The U.S. Department of Justice’s Civil Rights Division today announced its approval of Florida’s two “Fair Districts” amendments — measures approved overwhelmingly by Florida voters last fall that limit state lawmakers’ freedom to gerrymander districts in an effort to ensure one-party control.

The Justice Department’s approval was necessary to implement the amendments because the federal Voting Rights Act requires certain states to submit changes to voting laws to the department so it can ensure the changes will not result in diminished minority voting rights.

Gov. Rick Scott and Secretary of State Kurt Browning were sued in February for putting the brakes on the approval process shortly after Scott took office (the Department of State insisted Browning never played a role in that decision). In March, Florida Speaker of the House Dean Cannon and Senate President Mike Haridopolos resubmitted the amendments for approval, appending an 11-page document outlining their interpretation of the amendments and making the claim that, despite the two measures, “the Legislature may continue to employ whatever means were previously at its disposal” to promote “minority voting strength.”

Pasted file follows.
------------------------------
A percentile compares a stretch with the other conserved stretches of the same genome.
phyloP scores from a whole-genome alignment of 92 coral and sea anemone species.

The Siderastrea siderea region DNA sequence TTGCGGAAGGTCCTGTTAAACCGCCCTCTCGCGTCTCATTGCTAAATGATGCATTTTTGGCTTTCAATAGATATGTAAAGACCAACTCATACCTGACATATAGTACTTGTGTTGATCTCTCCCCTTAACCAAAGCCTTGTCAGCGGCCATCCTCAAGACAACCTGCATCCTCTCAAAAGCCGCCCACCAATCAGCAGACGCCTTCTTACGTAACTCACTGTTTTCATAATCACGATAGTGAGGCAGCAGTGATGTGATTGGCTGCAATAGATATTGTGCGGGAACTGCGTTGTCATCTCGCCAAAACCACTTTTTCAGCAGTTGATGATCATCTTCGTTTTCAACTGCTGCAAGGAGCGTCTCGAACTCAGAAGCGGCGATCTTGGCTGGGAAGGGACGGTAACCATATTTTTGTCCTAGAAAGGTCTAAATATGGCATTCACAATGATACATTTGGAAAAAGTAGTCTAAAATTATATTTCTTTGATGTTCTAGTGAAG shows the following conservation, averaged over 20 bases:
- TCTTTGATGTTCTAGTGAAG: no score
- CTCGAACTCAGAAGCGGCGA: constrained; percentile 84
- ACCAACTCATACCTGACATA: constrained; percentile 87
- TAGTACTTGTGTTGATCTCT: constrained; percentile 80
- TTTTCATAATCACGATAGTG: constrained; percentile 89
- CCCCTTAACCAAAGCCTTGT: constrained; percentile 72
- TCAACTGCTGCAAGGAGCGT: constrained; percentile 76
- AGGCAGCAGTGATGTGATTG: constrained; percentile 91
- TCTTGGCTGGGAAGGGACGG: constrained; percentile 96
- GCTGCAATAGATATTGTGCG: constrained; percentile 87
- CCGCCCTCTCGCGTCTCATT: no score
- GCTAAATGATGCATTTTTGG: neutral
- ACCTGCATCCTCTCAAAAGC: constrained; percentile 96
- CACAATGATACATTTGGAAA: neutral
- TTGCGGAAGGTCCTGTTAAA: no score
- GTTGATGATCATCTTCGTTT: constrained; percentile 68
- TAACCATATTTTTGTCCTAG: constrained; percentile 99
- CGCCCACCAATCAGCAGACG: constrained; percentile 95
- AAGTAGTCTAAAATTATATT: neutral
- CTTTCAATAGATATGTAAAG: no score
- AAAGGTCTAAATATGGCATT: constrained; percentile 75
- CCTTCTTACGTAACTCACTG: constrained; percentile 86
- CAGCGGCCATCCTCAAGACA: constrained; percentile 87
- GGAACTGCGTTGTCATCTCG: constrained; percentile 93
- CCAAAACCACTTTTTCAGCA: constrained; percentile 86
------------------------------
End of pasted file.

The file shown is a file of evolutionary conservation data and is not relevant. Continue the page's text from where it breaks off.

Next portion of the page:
The Justice Department didn’t address the merits of that argument in its terse letter, which you can read in full here:

‘Fair Districts’ preclearance

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